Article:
Other high-profile men—from Mitt Romney to Matt Damon—have used their daughters to demonstrate opposition to patriarchy and predatory behavior. And although commentators have taken issue with men exploiting their offspring to improve (or justify) their views on women, the problem goes much deeper. Here’s why: If we’re finally coming to grips with how men have treated women over the centuries, we need more than a sense of common humanity and respect. We need a robust conception of sin to show us our capacity for evil.


By way of empathy with West and other men, I understand why having a daughter is such a life-altering experience. I love my sons and daughters equally, but the experience of loving them is distinct. When my sons were born, I ...

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https://www.smh.com.au/lifestyle/life-and-relationships/men-its-time-to-stop-using-the-daughter-card-as-a-getoutofharassment-free-card-20171016-gz1ioz.html
https://www.bustle.com/p/these-tweets-about-men-who-say-as-a-father-of-daughters-in-regard-to-sexual-assault-are-savage-2891558
https://www.christianitytoday.com/women/2018/june/its-not-my-daughters-job-to-teach-me-about-women-kanye-west.html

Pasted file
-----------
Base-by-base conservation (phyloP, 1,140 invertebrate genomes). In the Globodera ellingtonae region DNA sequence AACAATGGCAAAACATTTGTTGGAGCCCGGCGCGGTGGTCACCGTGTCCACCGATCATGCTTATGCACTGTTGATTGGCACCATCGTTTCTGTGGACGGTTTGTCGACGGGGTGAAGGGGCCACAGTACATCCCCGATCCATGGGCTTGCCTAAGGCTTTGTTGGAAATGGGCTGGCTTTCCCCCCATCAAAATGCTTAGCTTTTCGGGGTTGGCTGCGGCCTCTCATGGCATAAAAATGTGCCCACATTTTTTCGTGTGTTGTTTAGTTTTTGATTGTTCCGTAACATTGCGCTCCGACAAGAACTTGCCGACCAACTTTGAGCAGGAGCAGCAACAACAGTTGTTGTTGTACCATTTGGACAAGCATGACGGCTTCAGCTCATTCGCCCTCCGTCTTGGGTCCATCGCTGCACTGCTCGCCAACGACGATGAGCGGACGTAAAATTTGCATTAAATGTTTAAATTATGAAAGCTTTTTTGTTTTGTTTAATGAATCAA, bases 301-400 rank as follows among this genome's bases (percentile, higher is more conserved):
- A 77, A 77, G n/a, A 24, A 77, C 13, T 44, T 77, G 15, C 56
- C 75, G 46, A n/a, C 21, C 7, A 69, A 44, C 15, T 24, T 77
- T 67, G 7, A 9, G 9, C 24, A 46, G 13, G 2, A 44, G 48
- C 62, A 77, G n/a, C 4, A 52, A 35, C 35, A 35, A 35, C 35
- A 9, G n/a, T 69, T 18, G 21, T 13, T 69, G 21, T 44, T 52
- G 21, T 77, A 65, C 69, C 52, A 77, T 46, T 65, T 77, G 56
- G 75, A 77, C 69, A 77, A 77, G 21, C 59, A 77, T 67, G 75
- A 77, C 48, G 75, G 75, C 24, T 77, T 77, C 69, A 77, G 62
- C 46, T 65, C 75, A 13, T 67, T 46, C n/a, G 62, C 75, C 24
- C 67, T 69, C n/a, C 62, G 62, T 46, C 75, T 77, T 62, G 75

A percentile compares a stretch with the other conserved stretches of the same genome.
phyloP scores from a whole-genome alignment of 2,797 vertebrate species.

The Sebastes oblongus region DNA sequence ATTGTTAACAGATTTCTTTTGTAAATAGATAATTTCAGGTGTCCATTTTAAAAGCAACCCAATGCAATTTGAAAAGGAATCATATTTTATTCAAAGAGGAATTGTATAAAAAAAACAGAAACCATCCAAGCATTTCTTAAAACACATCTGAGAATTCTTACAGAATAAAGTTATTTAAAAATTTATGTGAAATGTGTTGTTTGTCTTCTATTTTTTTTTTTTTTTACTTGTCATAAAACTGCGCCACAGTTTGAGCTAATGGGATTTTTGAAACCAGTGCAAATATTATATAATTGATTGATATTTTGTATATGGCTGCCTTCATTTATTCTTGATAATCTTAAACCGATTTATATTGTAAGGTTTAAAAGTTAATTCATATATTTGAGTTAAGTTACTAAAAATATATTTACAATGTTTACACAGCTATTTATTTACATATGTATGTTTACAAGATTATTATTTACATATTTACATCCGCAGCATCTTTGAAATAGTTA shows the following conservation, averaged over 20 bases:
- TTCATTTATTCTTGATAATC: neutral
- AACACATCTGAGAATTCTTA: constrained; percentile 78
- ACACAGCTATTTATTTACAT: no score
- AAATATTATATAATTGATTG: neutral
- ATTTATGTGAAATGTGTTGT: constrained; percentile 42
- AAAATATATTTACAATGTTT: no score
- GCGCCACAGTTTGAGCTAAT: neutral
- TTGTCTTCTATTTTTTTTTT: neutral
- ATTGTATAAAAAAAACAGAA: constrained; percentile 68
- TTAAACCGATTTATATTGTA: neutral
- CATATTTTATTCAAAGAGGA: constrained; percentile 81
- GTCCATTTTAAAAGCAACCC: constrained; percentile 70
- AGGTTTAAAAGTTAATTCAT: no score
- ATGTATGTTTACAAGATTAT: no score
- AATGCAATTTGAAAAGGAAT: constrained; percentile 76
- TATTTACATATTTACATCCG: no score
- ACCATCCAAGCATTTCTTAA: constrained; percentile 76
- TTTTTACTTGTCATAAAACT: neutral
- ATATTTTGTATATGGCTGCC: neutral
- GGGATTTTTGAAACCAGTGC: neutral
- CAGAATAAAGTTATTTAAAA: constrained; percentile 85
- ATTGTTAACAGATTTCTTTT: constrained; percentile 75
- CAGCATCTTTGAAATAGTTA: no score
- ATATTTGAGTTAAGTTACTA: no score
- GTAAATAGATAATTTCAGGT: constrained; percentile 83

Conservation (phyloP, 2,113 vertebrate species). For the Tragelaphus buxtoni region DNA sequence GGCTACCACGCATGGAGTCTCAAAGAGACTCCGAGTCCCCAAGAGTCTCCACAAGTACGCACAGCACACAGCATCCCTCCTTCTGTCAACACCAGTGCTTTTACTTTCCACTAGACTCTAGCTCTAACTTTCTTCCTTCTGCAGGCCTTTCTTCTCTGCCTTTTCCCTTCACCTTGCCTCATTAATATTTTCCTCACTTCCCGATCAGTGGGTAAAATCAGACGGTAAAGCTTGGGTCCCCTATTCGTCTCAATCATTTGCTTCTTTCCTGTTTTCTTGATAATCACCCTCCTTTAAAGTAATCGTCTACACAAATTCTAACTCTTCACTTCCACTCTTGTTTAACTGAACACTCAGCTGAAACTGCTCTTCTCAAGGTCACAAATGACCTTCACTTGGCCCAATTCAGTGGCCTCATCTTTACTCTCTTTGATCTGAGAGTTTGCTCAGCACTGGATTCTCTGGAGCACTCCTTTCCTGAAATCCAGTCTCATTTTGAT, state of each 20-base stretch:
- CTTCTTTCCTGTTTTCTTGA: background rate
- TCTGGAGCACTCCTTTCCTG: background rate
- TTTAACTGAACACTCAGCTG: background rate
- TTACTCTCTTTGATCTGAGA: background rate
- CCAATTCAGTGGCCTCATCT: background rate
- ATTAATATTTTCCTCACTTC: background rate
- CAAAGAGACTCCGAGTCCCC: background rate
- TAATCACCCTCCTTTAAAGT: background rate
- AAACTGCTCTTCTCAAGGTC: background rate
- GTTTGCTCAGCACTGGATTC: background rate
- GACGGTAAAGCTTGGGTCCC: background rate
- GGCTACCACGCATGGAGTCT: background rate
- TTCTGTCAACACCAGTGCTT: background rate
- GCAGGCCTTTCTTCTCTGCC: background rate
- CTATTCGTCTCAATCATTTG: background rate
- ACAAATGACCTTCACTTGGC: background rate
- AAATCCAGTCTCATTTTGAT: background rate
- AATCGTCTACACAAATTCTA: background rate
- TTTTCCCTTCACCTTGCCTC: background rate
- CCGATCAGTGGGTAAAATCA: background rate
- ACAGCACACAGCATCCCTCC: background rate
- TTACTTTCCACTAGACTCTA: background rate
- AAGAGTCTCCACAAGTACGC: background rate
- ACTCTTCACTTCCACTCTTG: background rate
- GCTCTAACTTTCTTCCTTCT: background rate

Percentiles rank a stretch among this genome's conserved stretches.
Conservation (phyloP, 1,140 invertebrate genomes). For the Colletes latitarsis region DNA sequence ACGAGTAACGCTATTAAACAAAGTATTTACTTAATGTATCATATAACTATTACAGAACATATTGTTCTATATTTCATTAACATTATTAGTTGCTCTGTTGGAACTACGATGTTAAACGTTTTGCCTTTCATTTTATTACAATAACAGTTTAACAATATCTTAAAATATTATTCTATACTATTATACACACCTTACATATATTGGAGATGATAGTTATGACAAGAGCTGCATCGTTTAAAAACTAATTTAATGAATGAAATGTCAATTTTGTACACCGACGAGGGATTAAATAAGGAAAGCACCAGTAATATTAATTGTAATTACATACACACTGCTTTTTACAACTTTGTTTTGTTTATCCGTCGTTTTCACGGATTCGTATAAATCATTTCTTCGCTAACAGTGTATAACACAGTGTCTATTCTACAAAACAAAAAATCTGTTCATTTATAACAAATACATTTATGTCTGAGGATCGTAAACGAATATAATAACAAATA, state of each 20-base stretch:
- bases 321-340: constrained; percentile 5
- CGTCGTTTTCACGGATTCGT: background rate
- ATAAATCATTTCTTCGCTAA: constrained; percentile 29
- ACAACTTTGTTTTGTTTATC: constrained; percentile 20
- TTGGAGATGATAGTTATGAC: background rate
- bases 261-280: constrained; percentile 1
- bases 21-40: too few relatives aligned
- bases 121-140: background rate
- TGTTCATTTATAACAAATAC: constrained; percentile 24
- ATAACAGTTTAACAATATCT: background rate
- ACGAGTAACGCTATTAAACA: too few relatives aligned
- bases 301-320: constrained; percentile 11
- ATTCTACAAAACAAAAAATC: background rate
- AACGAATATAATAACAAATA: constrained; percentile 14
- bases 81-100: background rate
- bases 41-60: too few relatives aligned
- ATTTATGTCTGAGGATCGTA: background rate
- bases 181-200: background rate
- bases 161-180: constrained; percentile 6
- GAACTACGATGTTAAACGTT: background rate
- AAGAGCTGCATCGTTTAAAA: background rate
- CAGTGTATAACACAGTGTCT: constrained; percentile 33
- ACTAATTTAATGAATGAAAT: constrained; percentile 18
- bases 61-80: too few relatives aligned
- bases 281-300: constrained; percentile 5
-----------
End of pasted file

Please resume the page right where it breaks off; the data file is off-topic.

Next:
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One-on-One with Pastor Choco DeJesus on ‘Move into More: Limitless Surprises of a Faithful God’

We settle for less because there is a challenge that comes with seeking more.


Ed: When you write about being marked by God for more, what kind of more are we talking about here?


Pastor Choco: The more that I'm talking about is not materialism. The more I'm talking about is what the Bible says in Corinthians that eyes have not seen, ear have not heard, and mind cannot conceive what God has in store for you. As a young man of 14 years old who had just come to Christ, it was prophesied over me that God was going to take me into larger places and I was going to be a leader of influence.


At every level of growth throughout the years, I saw new challenges. Years later, things came to fruition of what was prophesied over my life. The more that I'm talking about is that with God there are no limits. He has no ceiling for you regardless of how old you are. God has something more in your ministry, whether you are a pastor, a leader, or something else. He's got something more for you.


Ed: It seems that sometimes we settle for less. Why is it part of our nature to do that?


Pastor Choco: I think we settle for less because there is a challenge that comes with seeking more. When there's more that you want from the Lord, you've got to show up. You've got to be able to be present. So we settle for less, for a lesser land, when God has given us the promised land because we don't want to pay that sacrifice. We don't want to go the extra mile. We don't want to be able to get our hands dirty if you will. I think that's why, as a culture, we've just settled. We've become complacent of where we're at and God is saying, "I have so much more for you if you're just willing to walk another block." I think that's one of the reasons why we don't experience ...